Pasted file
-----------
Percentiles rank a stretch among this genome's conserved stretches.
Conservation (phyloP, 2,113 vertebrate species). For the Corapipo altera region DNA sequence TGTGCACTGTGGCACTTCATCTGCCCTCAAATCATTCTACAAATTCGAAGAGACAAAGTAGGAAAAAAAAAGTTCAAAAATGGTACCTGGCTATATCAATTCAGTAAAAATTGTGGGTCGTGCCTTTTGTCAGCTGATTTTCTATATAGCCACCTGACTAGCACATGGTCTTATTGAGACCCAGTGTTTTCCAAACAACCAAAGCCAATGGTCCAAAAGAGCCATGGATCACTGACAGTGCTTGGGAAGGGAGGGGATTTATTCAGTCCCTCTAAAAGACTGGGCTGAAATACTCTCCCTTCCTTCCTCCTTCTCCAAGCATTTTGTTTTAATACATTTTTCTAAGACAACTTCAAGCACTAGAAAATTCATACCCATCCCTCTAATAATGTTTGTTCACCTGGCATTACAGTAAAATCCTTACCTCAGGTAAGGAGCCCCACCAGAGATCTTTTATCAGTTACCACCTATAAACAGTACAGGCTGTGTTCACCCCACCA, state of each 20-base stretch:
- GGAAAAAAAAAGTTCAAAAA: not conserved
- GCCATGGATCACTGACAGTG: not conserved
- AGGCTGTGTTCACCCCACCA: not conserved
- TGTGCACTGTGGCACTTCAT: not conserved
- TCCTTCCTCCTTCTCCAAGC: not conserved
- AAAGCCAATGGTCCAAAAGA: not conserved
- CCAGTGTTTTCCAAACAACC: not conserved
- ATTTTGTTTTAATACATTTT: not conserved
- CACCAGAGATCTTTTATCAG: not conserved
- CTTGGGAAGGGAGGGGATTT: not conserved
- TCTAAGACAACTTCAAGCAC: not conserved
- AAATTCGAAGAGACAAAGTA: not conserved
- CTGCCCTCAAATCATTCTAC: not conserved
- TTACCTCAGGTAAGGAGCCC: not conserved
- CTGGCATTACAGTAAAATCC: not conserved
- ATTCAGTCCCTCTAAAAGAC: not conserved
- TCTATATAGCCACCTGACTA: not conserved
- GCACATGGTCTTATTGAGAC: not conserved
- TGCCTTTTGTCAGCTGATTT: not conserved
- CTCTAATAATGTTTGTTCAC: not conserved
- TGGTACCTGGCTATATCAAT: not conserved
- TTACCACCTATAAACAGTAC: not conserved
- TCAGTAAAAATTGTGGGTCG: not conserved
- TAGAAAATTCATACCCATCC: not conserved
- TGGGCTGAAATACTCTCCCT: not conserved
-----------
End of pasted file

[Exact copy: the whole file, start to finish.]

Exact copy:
Percentiles rank a stretch among this genome's conserved stretches.
Conservation (phyloP, 2,113 vertebrate species). For the Corapipo altera region DNA sequence TGTGCACTGTGGCACTTCATCTGCCCTCAAATCATTCTACAAATTCGAAGAGACAAAGTAGGAAAAAAAAAGTTCAAAAATGGTACCTGGCTATATCAATTCAGTAAAAATTGTGGGTCGTGCCTTTTGTCAGCTGATTTTCTATATAGCCACCTGACTAGCACATGGTCTTATTGAGACCCAGTGTTTTCCAAACAACCAAAGCCAATGGTCCAAAAGAGCCATGGATCACTGACAGTGCTTGGGAAGGGAGGGGATTTATTCAGTCCCTCTAAAAGACTGGGCTGAAATACTCTCCCTTCCTTCCTCCTTCTCCAAGCATTTTGTTTTAATACATTTTTCTAAGACAACTTCAAGCACTAGAAAATTCATACCCATCCCTCTAATAATGTTTGTTCACCTGGCATTACAGTAAAATCCTTACCTCAGGTAAGGAGCCCCACCAGAGATCTTTTATCAGTTACCACCTATAAACAGTACAGGCTGTGTTCACCCCACCA, state of each 20-base stretch:
- GGAAAAAAAAAGTTCAAAAA: not conserved
- GCCATGGATCACTGACAGTG: not conserved
- AGGCTGTGTTCACCCCACCA: not conserved
- TGTGCACTGTGGCACTTCAT: not conserved
- TCCTTCCTCCTTCTCCAAGC: not conserved
- AAAGCCAATGGTCCAAAAGA: not conserved
- CCAGTGTTTTCCAAACAACC: not conserved
- ATTTTGTTTTAATACATTTT: not conserved
- CACCAGAGATCTTTTATCAG: not conserved
- CTTGGGAAGGGAGGGGATTT: not conserved
- TCTAAGACAACTTCAAGCAC: not conserved
- AAATTCGAAGAGACAAAGTA: not conserved
- CTGCCCTCAAATCATTCTAC: not conserved
- TTACCTCAGGTAAGGAGCCC: not conserved
- CTGGCATTACAGTAAAATCC: not conserved
- ATTCAGTCCCTCTAAAAGAC: not conserved
- TCTATATAGCCACCTGACTA: not conserved
- GCACATGGTCTTATTGAGAC: not conserved
- TGCCTTTTGTCAGCTGATTT: not conserved
- CTCTAATAATGTTTGTTCAC: not conserved
- TGGTACCTGGCTATATCAAT: not conserved
- TTACCACCTATAAACAGTAC: not conserved
- TCAGTAAAAATTGTGGGTCG: not conserved
- TAGAAAATTCATACCCATCC: not conserved
- TGGGCTGAAATACTCTCCCT: not conserved